As Brock University builds up its community engagement activities, researchers and Niagara service providers are looking at ways to create mutually beneficial working relationships.
At a recent roundtable organized by Brock’s Social Justice Research Institute (SJRI), three of the institute’s community research partners shared their vision of what those partnerships could look like.
“We’re hoping that we can connect your thoughts and ideas with the thoughts and ideas of what community organizations are looking for,” Glen Walker, Executive Director of Positive Living Niagara, told faculty and staff attending the May 11 event.
Walker, along with Natalie Chaumont from the United Way and Marc Todd from Niagara Region, spoke about their research interests and what they could offer Brock researchers.
A big need on their list was research that would evaluate the effectiveness of agency programs and services.
“It’s important to measure what we do because that provides us opportunities to change or validate what we do for those who make decisions about where the dollars are spent,” said Todd, manager of Niagara Region’s Social Assistance and Employment Opportunities.
Todd is one of the co-ordinators of the Niagara Prosperity Initiative, a program that Niagara Region set up to support poverty reduction and prevention initiatives. Since its inception in 2008, more than $12 million has gone to 318 different projects delivered by more than 80 agencies and groups across the Region.
The Prosperity Initiative is writing a funding proposal that would have SJRI researchers evaluate the impact of its various programs and services.
Chaumont, program manager with the Niagara Prosperity Initiative, said her small staff doesn’t have the time or expertise to conduct program evaluations.
The United Way and SJRI researchers recently created a research partnership to study precarious employment in the Region. The report examines the situation of full- or part-time workers employed on a casual or permanent basis who may receive no benefits, receive low wages or face job insecurity.
She explained that Brock’s help with ethics clearance and collecting the data will enable her agency to conduct the research within the one-year funding time frame.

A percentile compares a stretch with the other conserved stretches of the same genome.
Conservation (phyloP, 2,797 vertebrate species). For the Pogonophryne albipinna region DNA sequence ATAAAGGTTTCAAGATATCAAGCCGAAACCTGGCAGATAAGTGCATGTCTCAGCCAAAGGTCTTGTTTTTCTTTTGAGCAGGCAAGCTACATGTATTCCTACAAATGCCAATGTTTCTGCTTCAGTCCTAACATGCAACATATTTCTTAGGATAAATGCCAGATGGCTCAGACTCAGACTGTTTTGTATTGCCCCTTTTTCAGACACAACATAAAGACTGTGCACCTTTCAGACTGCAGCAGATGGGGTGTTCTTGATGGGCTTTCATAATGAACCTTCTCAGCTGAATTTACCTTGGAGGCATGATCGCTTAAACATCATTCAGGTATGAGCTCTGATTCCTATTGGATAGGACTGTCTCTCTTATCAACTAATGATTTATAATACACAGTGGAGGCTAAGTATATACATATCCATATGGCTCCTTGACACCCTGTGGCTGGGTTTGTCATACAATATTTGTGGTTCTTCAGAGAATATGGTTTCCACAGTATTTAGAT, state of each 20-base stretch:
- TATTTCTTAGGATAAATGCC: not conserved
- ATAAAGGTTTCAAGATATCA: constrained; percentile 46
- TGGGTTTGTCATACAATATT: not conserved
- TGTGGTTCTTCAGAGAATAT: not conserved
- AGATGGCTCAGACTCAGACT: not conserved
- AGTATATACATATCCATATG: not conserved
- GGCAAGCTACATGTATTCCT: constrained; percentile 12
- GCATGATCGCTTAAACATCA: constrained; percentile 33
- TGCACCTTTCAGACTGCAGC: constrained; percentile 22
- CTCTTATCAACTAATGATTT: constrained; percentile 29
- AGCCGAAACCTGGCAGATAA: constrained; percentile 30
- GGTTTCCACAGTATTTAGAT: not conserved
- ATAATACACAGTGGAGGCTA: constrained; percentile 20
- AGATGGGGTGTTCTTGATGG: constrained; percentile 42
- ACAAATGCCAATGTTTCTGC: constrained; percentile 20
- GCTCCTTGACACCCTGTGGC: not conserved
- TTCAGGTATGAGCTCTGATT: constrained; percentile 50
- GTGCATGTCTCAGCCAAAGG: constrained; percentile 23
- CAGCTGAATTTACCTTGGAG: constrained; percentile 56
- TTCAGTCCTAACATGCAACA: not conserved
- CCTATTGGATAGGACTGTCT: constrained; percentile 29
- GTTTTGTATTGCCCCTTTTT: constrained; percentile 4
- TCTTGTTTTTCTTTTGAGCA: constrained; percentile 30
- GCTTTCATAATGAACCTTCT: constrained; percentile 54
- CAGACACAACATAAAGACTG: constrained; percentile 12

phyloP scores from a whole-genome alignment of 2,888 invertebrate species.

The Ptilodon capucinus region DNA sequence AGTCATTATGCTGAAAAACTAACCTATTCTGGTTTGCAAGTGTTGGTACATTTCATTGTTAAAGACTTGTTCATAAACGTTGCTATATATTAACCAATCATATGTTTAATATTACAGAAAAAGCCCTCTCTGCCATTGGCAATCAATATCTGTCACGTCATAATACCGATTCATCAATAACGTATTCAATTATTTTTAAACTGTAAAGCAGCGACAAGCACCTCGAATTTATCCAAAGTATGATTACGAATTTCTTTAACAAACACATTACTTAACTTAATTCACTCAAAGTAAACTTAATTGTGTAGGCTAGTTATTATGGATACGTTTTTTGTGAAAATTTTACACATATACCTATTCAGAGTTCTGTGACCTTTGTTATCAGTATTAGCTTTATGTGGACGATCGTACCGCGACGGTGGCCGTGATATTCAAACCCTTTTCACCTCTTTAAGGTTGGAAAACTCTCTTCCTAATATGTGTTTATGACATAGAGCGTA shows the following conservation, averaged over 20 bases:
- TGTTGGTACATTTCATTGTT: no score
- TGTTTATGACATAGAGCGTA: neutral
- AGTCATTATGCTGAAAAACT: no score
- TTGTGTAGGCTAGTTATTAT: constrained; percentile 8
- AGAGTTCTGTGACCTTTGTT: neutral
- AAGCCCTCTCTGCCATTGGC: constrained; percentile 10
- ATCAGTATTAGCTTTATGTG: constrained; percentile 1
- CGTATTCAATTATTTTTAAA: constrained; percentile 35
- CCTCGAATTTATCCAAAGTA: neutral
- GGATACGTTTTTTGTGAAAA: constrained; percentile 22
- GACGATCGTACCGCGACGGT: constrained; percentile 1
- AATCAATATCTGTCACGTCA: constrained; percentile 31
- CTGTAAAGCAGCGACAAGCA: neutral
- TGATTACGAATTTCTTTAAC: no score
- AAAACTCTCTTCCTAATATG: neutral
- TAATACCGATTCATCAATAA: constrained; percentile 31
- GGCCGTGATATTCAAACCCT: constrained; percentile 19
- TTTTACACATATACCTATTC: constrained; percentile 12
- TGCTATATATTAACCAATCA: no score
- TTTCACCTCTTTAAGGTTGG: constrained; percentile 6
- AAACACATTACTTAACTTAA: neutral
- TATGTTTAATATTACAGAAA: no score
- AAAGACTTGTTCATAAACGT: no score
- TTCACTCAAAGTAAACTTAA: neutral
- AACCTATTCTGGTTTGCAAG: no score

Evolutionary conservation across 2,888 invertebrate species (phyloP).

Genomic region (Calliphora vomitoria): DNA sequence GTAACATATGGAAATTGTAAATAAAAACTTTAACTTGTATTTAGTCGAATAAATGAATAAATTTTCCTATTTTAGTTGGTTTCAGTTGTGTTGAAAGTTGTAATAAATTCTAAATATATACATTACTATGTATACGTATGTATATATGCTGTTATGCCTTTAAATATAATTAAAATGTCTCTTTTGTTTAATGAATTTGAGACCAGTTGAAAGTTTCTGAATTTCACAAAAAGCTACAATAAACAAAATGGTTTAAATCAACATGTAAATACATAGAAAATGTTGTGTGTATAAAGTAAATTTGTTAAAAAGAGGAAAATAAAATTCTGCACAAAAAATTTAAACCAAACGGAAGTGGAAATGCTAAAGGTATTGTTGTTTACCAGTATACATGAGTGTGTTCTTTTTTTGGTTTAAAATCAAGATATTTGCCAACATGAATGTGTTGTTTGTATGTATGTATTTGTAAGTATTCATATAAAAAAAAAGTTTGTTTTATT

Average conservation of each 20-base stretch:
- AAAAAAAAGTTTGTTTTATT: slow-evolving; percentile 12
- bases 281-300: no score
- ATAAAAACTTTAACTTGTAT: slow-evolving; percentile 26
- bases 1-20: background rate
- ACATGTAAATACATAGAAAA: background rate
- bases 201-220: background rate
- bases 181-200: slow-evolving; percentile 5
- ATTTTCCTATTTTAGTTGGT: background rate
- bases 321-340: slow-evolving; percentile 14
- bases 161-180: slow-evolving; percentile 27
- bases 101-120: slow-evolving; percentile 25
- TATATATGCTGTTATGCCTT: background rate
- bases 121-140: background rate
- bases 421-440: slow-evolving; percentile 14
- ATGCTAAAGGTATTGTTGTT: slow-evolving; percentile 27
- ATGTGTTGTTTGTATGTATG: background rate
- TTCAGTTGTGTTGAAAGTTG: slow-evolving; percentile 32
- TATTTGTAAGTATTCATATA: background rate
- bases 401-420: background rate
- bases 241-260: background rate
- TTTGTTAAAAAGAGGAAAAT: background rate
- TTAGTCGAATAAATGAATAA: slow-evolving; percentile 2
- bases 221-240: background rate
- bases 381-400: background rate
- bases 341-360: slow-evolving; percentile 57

What United Way brought to the table was “years of experience in the community working with different agencies,” she said.
“We understand the politics and the nuances of different relationships; we have access to different funding that Brock can’t access, just like Brock has access to different funding that we can’t access.”
Researchers should be more mindful of how and why they present their research to community groups, said Walker.
He explained that, in the past, researchers from different institutions would approach Positive Living Niagara with HIV research ideas without asking whether or not the research fits into the organization’s work or goals.
And then they would disappear once the study was over.
“We’re talking about (adding) a knowledge exchange component to all research: you do research, we work with you as a partner, you’re coming back, you’re educating us on it, you’re talking about how we can implement your research and your ideas,” said Walker.
Community groups also need Brock researchers to fill in research gaps, said Walker. He noted that agencies generally lack expertise in how to carry out research, write grant proposals and get ethics clearance for their research.
He gave the example of his organization’s former housing task force, which was asked to estimate the number of homeless people ‘couch surfing,’ or staying temporarily in other peoples’ homes.
“How do you research that?” asked Walker. “How do you apply those numbers to a housing implementation model for the Niagara Region and province?”
In opening the May 11 event, Brock University President Tom Traves acknowledged that Brock’s research should “always be, ultimately, in the service of the community that has created us.”
But he stressed that research partnerships must support Brock’s core mission.
“We have a certain kind of expertise,” he said. “We’re delighted to lend it in a collaborative way to the community, to develop the strengths of the community, but at the end of the day, that has to also serve our mission, and our mission is the education of our students.”
The University also exists to publish research, and contribute to the wider ‘knowledge community,’ he said.
Traves praised SJRI’s research partnerships for providing publishing opportunities and service learning experiences for students.